Estimated reading time: 8 minutes
As another Auddy blog notes, podcasting is exploding. In 2021, 1 billion people listened to a podcast on a monthly basis .
Combine this statistic with the fact that more than 70%  of people listen to podcasts because they want to learn something new and it shouldn’t be surprising that many educational institutions are delving into this medium. Podcasting allows schools and universities to showcase their expertise to the outside world by posting content on public-facing platforms such as Apple Podcasts.
But there is another best practice for you to consider: private podcasts.
Why go private?
Private podcasts provide great opportunity for educational institutions to strengthen their communication with – and to garner material and financial support from – their most important closer communities and candidate pools, as well as to provide members of those communities a mechanism to develop their own successful programmes.
A private podcasting platform offers you a versatile, easily manageable and secure environment to do this, and also to develop your institution’s audio strategy. Perhaps an audio strategy is in fact what your institution is lacking, and a private podcasting platform allows you to create and implement one in a manner that is both innovative and which learns from already proven best podcasting practices.
Furthermore, because it is ‘private’, it offers a safe home for sensitive, targeted content. It also allows authorised team members comprehensive visibility into how and when content is being accessed, and by whom.
Let’s look at 6 different ways that your school or university could really harness a private podcast. You may have other ideas than those summarised here – and we would love to hear about them from you!
1. Communication with existing students and faculty
Taking the place of (or supplementing) an already in place periodic email or a post to an internal website or social media account, a cross-institution platform can deliver podcasts – on a regular schedule and/or on an ad hoc basis – that include content that is applicable to all students, faculty and other staff, or just to specific groups.
Depending on your preferences, content could consist of:
- Regular updates from administration teams, management, or governing bodies
- Information on upcoming events
- Celebration of athletic or academic success
- Original or curated material, such as content to encourage mental or physical wellbeing
You may then want to offer selections of this content to specific groups. For example, staff in individual faculties, students on certain courses, members of a smaller tutorial, or lab partner groups. Whoever your audience may be, you can give them access to the content via a private app, or perhaps within your institution’s intranet. Either way, you will be in control, and each of your listeners will have the opportunity to be notified about, access, and listen to only the podcasts which are applicable and relevant to them.
2. Supplemental or preparatory learning
Podcasts published on your private podcasting platform by faculty teams can provide students with invaluable content to supplement what they receive in a lecture or other direct delivery session. For example:
- Podcasts offering especially-created content that draws on and extends the material that was offered already during a class, lecture, workshop or lab – or which assigns and explains in-depth follow-up work that students are required to do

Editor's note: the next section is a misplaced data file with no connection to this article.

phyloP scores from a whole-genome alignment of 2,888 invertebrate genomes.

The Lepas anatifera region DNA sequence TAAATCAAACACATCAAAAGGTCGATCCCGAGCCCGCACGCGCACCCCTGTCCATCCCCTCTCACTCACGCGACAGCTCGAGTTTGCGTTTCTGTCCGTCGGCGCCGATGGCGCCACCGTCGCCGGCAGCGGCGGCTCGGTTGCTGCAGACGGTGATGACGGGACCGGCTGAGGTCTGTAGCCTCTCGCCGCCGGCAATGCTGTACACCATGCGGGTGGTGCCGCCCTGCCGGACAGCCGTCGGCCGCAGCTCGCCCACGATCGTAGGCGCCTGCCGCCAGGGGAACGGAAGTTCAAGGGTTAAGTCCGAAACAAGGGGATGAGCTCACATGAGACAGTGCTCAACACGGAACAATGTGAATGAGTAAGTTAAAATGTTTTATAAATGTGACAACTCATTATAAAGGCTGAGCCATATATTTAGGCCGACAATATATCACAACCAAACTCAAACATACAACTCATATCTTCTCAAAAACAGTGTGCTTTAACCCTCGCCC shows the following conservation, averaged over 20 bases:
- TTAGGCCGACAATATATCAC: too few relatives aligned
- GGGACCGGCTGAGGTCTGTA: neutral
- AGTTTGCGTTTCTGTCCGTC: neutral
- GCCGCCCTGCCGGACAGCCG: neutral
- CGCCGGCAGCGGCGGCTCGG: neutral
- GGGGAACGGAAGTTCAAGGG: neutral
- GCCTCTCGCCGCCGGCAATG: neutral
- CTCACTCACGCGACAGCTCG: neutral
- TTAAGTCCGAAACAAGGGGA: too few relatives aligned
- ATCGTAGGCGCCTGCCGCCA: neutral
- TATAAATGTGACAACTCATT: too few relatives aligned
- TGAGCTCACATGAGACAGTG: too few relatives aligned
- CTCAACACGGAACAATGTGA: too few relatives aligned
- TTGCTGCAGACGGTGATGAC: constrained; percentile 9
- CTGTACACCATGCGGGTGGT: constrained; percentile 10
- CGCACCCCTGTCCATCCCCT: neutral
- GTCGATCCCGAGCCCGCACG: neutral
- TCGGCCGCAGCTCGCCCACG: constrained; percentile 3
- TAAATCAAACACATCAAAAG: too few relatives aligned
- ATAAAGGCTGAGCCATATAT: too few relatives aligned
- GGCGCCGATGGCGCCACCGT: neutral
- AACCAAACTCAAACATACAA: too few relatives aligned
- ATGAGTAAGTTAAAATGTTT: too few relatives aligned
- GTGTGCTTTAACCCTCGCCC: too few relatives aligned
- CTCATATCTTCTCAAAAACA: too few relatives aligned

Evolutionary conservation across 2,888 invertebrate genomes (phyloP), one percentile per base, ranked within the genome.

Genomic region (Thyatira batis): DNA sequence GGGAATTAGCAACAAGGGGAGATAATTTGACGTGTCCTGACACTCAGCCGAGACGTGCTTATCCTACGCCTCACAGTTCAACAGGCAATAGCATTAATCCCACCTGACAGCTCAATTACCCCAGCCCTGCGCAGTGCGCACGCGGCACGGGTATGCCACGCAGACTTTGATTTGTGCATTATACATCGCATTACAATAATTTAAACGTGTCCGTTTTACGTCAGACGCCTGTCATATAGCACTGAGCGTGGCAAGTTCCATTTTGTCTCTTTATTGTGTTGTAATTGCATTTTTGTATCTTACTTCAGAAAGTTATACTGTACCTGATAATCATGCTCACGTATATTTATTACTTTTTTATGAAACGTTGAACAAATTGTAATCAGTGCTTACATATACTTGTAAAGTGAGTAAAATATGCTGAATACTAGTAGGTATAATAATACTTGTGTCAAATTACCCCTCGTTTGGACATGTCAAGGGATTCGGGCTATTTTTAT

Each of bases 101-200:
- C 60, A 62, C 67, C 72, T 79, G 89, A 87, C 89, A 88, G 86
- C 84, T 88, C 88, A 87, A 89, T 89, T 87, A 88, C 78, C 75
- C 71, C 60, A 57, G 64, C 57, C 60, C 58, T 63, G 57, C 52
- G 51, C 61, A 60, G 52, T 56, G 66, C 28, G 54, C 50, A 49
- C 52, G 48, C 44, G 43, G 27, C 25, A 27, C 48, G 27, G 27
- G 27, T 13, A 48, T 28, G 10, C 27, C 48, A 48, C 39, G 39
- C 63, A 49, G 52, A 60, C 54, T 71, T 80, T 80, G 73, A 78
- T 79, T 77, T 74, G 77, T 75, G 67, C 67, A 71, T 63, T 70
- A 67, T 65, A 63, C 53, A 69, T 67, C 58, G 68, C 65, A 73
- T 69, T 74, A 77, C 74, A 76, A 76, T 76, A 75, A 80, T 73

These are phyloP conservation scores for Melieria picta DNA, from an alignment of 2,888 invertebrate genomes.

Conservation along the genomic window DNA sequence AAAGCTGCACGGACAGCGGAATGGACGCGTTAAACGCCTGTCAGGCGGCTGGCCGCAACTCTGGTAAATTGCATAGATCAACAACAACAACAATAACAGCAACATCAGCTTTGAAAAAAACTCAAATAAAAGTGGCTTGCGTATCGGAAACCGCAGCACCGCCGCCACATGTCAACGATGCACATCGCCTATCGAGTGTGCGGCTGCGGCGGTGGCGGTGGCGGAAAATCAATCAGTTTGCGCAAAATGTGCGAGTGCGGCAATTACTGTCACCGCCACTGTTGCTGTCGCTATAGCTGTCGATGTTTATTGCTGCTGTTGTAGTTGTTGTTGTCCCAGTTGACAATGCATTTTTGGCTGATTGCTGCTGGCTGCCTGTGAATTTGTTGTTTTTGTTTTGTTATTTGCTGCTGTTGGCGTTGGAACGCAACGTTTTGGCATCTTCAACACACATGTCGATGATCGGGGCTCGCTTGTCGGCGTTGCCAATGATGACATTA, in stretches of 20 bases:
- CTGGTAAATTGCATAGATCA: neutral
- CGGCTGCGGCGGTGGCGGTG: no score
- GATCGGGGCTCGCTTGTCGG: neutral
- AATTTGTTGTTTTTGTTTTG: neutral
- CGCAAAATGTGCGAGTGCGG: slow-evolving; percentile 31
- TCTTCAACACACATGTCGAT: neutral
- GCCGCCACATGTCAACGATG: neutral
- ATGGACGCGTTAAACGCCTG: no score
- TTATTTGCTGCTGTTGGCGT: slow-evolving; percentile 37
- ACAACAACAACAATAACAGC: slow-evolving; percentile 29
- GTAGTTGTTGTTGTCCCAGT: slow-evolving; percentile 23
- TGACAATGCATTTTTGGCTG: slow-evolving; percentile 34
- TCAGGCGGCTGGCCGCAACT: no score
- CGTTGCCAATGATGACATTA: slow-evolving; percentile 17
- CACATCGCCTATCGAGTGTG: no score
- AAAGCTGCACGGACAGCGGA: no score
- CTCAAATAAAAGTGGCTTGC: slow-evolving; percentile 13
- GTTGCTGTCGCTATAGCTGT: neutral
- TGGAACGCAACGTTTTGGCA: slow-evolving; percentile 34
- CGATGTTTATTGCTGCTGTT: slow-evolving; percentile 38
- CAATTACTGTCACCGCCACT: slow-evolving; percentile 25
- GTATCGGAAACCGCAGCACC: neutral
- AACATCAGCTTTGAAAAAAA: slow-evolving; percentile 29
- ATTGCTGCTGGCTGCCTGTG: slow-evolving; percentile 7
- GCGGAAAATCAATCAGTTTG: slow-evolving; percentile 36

- A curated set of already existing podcasts could provide additional content and depth. These could have been made by others from within your institution or gathered from external sources (from literally anywhere else in the public podcasting ecosystem or perhaps from narrower sources such as podcasts available only via a specialist subscription held by the faculty or your wider establishment).
Similarly, your platform could offer podcasts intended to assist students’ preparation for a specific course or even a specific class session. For example:
- ‘What to Expect’ material, offering general background and context to prep students
- ‘Must listen’ content to be listened to before the class – to give students material and incentive to arrive at the class carrying ideas or already-prepared questions.
In either case, the thought and effort that went into creating and/or assembling this subject-specific content need not be lost after one single use. Podcasts can be ‘hidden’ and then, when applicable, made visible again.
Also, these podcasts can, where this may be helpful, support any remote or virtual learning.
3. Communication with former students and faculty
Alumni are some of the most important people in a university’s life – because of their financial and other material support, as well as the positive ‘case studies’ they create.
Many members of this group are already dedicated fans of your establishment, much as people are fans of professional sports teams, artists and brands. So, doesn’t it make sense to follow the already proven success of an increasing number of teams, artists and brands by offering your fans well-considered and attractive ‘value-added’ assets that are designed to further increase their loyalty and support? That could mean, for example:
- A regularly scheduled news update – to keep them engaged with what is going on
- Access to – or updates about – specific research programmes and awards
- Profiles of specific students or faculty – intended to show progress made as a result of alumni contributions
- Opportunities for individual alumni to ‘speak back’ to their institution and the current student and faculty population – via interviews, moderated panels or even specially commissioned podcasts that showcase their current work or expertise
You could also garner revenue by providing premium content to key audience groups via subscriptions or behind a paywall – and of course you could gain kudos for providing access to it at no cost for your most significant donors and supporters. For your alumni, perhaps this could mean exclusive podcast ‘events’ featuring prominent invited guests, important faculty members and others.